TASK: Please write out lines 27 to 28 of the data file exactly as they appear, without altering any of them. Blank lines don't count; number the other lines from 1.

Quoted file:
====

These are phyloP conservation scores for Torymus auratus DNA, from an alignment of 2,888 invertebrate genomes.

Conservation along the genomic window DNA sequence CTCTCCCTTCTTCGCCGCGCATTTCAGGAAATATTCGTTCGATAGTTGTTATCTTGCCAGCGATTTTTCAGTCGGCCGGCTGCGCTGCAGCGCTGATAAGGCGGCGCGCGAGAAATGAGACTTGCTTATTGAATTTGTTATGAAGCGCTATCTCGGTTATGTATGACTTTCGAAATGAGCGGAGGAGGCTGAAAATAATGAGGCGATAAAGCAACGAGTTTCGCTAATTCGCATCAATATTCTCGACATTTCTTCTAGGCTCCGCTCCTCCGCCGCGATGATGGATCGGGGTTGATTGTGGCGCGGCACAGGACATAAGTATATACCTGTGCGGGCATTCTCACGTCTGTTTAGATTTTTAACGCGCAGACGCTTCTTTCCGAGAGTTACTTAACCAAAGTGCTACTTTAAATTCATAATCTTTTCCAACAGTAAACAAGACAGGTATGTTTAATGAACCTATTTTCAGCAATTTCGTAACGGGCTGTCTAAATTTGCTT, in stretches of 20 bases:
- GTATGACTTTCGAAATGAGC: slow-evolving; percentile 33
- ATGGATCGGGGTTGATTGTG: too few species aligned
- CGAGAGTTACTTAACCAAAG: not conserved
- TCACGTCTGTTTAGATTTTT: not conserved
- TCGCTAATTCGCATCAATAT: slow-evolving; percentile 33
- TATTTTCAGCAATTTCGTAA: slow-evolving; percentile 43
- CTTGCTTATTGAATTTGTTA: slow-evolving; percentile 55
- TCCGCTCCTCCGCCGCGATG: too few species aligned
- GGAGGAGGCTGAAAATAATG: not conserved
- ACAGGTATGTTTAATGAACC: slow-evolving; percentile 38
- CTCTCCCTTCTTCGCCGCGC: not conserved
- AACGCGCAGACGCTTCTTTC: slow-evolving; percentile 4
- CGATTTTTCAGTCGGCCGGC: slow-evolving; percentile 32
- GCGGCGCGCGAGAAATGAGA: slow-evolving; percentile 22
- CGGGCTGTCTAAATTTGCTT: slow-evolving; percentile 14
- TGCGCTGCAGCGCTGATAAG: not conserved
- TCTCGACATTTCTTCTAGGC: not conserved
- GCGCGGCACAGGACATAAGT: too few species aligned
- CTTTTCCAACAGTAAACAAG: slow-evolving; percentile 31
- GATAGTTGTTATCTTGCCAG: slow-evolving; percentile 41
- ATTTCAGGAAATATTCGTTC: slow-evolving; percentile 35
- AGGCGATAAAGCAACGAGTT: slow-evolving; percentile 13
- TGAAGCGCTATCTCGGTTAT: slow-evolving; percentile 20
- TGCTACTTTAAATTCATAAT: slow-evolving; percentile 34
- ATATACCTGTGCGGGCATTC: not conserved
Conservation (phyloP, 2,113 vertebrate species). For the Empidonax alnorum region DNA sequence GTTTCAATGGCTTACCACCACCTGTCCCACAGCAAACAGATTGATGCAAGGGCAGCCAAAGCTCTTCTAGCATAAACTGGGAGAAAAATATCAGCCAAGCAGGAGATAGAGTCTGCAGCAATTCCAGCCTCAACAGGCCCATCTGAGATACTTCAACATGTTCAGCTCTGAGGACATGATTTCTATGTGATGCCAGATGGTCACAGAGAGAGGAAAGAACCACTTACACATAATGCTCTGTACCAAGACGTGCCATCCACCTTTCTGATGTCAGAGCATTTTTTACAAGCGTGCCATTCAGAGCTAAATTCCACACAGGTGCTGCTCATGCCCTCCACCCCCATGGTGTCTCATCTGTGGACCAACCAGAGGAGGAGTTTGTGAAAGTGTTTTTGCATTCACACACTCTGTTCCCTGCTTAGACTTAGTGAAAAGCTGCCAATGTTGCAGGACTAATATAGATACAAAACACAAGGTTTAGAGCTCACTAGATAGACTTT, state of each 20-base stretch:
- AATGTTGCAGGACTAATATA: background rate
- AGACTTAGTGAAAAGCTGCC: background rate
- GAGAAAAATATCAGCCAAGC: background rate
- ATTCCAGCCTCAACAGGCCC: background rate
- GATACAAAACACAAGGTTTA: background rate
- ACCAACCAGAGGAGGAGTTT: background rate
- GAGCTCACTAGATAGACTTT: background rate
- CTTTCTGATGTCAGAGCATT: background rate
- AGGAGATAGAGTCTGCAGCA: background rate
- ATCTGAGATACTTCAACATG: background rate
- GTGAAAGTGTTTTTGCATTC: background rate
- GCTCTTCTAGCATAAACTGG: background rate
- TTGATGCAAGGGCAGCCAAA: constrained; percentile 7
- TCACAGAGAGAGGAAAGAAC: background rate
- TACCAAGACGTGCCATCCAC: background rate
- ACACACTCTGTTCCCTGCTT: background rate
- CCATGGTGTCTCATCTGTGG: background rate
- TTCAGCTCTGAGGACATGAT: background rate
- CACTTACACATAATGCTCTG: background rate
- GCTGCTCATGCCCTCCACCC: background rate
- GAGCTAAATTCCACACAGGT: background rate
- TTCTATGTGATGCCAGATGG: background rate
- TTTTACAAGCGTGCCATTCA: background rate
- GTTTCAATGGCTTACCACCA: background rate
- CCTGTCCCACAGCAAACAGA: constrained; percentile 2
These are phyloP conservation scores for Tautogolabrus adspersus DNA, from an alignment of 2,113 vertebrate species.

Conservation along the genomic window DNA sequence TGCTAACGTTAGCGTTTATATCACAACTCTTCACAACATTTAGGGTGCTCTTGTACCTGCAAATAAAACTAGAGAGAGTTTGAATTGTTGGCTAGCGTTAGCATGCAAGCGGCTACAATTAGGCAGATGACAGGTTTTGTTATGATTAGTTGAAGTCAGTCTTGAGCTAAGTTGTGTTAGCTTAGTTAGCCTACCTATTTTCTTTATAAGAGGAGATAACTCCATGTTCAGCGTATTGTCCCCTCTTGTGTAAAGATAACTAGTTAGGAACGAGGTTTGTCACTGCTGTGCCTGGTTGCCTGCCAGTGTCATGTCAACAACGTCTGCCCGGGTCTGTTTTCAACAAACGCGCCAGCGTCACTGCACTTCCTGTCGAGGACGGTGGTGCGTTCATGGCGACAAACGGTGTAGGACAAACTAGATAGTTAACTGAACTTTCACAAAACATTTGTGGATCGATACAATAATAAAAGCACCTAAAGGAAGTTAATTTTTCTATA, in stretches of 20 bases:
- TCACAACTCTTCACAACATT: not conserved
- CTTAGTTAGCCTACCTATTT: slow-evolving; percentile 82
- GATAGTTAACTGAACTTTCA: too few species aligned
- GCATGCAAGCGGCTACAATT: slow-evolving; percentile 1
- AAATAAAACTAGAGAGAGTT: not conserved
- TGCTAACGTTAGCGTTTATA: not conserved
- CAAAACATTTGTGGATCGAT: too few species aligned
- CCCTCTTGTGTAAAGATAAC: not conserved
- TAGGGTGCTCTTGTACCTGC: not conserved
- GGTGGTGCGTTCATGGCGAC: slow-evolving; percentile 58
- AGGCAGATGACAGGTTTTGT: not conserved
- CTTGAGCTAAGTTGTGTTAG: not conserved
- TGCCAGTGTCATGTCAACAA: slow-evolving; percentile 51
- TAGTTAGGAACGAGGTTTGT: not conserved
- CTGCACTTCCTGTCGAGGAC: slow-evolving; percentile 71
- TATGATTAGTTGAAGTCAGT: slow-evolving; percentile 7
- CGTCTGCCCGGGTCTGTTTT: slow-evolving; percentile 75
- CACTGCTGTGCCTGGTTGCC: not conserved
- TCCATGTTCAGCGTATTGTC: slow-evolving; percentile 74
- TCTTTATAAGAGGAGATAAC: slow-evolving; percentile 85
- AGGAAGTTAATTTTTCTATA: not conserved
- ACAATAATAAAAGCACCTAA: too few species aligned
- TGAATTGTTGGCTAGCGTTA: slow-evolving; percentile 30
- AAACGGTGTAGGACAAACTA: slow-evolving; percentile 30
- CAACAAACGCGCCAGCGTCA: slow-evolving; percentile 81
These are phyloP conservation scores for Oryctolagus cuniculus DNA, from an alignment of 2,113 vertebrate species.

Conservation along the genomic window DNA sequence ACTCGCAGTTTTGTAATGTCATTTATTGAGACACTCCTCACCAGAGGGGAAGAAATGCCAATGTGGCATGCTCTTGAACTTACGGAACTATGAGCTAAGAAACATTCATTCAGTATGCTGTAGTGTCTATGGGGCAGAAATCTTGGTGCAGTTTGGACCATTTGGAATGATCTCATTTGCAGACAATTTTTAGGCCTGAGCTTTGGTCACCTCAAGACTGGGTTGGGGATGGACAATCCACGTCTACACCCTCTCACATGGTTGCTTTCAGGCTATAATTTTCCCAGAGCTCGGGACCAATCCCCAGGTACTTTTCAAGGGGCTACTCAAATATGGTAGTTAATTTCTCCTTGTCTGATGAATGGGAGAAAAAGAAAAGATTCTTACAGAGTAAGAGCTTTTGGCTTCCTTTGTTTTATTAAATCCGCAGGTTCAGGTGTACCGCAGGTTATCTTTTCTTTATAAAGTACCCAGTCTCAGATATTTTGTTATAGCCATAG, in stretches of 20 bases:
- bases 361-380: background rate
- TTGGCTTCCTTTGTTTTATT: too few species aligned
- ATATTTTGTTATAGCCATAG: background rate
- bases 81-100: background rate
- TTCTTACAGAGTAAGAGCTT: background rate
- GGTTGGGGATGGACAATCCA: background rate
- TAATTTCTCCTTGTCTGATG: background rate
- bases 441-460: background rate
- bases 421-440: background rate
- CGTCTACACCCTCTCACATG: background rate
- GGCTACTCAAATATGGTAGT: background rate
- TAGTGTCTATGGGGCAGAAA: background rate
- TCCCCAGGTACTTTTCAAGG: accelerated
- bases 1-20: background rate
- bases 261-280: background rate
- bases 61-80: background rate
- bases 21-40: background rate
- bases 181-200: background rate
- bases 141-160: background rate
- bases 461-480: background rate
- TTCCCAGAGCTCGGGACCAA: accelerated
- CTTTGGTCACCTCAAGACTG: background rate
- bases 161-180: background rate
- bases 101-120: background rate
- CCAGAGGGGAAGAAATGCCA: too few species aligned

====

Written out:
- ATATACCTGTGCGGGCATTC: not conserved
Conservation (phyloP, 2,113 vertebrate species). For the Empidonax alnorum region DNA sequence GTTTCAATGGCTTACCACCACCTGTCCCACAGCAAACAGATTGATGCAAGGGCAGCCAAAGCTCTTCTAGCATAAACTGGGAGAAAAATATCAGCCAAGCAGGAGATAGAGTCTGCAGCAATTCCAGCCTCAACAGGCCCATCTGAGATACTTCAACATGTTCAGCTCTGAGGACATGATTTCTATGTGATGCCAGATGGTCACAGAGAGAGGAAAGAACCACTTACACATAATGCTCTGTACCAAGACGTGCCATCCACCTTTCTGATGTCAGAGCATTTTTTACAAGCGTGCCATTCAGAGCTAAATTCCACACAGGTGCTGCTCATGCCCTCCACCCCCATGGTGTCTCATCTGTGGACCAACCAGAGGAGGAGTTTGTGAAAGTGTTTTTGCATTCACACACTCTGTTCCCTGCTTAGACTTAGTGAAAAGCTGCCAATGTTGCAGGACTAATATAGATACAAAACACAAGGTTTAGAGCTCACTAGATAGACTTT, state of each 20-base stretch: